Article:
David Lynch started his career as he meant to continue, with this disturbing surrealist tale of a man who discovers he is to be the father of a grossly disfigured child. As he and his new wife care for it, they slowly descend into madness.
Eraserhead quickly sucks the viewer into its drab industrial dystopia with some of the most ominous, chilling sound design work ever put to film. A low hum throbs through the whole picture, it’s uneasy and relentless. Putting so much work into the soundtrack was a clever move, it helps create a world outside without having to build expensive sets and hire lots of actors, while still being incredibly effective.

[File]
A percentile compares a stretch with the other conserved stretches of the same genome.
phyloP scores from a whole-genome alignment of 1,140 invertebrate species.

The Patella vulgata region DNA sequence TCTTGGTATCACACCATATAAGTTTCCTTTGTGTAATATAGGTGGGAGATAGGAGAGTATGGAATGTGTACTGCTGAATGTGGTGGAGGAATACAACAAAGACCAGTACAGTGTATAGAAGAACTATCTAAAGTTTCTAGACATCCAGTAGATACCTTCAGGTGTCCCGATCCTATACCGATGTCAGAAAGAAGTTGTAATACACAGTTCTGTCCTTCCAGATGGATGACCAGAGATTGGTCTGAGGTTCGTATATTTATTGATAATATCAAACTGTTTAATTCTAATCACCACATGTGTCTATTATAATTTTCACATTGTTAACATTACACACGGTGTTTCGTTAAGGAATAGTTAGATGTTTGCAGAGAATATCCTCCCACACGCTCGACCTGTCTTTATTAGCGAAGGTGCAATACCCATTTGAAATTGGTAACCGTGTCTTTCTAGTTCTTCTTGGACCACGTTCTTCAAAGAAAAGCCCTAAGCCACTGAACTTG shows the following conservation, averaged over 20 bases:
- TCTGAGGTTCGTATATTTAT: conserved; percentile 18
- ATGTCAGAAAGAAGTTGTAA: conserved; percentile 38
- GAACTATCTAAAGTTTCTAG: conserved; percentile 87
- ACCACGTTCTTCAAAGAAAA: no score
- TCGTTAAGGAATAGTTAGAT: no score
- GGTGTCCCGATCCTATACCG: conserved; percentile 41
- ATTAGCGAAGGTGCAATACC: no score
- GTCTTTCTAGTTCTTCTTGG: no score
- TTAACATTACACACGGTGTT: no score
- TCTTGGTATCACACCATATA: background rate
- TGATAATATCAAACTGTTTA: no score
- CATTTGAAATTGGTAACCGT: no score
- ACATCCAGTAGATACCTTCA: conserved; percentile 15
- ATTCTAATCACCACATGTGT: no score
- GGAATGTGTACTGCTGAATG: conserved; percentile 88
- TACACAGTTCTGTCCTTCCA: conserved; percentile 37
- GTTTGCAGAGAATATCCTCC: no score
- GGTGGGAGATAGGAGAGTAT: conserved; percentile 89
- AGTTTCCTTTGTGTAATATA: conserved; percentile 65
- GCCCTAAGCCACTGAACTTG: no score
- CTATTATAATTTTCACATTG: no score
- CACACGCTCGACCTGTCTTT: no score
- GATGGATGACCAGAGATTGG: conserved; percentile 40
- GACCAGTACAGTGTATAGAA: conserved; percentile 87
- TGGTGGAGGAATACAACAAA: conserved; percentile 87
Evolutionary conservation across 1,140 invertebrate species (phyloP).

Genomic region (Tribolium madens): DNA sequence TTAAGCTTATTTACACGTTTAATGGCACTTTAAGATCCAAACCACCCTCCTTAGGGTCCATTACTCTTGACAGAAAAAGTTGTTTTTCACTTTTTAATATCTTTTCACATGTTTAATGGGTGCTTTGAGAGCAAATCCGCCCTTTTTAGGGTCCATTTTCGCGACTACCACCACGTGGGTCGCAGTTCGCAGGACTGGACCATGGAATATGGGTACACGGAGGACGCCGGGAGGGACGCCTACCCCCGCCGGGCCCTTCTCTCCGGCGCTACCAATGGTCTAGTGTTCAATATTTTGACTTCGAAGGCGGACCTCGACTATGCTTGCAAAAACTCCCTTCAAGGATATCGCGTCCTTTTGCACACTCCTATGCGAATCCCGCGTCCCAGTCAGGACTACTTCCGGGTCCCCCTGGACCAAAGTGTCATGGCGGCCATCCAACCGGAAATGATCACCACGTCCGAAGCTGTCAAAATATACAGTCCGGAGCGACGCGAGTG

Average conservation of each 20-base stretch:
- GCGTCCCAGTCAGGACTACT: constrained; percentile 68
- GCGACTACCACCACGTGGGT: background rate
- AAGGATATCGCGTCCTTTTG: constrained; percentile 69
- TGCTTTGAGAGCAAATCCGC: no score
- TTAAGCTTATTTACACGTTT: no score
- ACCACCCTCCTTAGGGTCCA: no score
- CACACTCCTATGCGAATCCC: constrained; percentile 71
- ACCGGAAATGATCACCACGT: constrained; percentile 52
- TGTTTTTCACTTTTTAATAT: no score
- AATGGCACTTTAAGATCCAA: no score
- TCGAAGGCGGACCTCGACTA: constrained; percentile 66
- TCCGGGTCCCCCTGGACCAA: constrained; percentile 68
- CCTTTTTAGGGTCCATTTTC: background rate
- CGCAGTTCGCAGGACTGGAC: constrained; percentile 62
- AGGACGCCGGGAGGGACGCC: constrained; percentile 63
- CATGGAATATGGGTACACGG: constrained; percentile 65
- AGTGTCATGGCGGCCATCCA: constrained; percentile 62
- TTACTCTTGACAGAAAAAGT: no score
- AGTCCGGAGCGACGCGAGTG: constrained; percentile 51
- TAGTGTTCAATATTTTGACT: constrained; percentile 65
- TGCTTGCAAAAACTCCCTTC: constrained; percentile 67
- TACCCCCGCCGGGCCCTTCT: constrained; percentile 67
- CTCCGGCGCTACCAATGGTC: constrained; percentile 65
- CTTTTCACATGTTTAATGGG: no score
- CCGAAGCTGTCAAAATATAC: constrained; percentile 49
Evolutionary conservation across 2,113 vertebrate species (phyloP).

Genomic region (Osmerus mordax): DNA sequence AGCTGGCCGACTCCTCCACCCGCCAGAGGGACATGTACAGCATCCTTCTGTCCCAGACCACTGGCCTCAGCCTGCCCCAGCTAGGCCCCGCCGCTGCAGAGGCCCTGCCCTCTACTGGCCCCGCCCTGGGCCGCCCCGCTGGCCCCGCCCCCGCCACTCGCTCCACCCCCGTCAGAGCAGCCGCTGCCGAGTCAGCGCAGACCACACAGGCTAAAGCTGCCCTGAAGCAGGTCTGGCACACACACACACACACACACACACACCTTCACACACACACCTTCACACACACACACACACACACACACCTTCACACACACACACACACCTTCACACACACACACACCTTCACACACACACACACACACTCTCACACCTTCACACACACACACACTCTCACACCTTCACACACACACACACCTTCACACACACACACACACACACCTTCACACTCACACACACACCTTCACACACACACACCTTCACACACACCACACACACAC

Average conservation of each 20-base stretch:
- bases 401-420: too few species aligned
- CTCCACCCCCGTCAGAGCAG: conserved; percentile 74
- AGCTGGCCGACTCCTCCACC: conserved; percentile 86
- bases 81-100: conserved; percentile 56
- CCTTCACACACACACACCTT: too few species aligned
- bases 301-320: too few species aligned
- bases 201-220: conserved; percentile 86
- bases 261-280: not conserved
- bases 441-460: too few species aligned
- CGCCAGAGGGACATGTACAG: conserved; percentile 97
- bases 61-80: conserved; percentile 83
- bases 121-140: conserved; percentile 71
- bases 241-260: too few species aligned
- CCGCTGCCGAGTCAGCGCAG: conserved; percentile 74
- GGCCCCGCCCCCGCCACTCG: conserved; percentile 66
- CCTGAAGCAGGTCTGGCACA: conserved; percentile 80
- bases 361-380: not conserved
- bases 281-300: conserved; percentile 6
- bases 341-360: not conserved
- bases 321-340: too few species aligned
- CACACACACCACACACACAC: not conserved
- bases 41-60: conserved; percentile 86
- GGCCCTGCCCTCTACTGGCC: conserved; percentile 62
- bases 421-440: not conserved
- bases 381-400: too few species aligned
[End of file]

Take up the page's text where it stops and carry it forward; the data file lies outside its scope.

Although the film was made on a shoestring, it never feels cheap. Lynch borrows heavily from film noir and builds on it, taking the genre in a new direction.
Almost 40 years since its release, Eraserhead is as bold, innovative and downright unsettling as it ever was.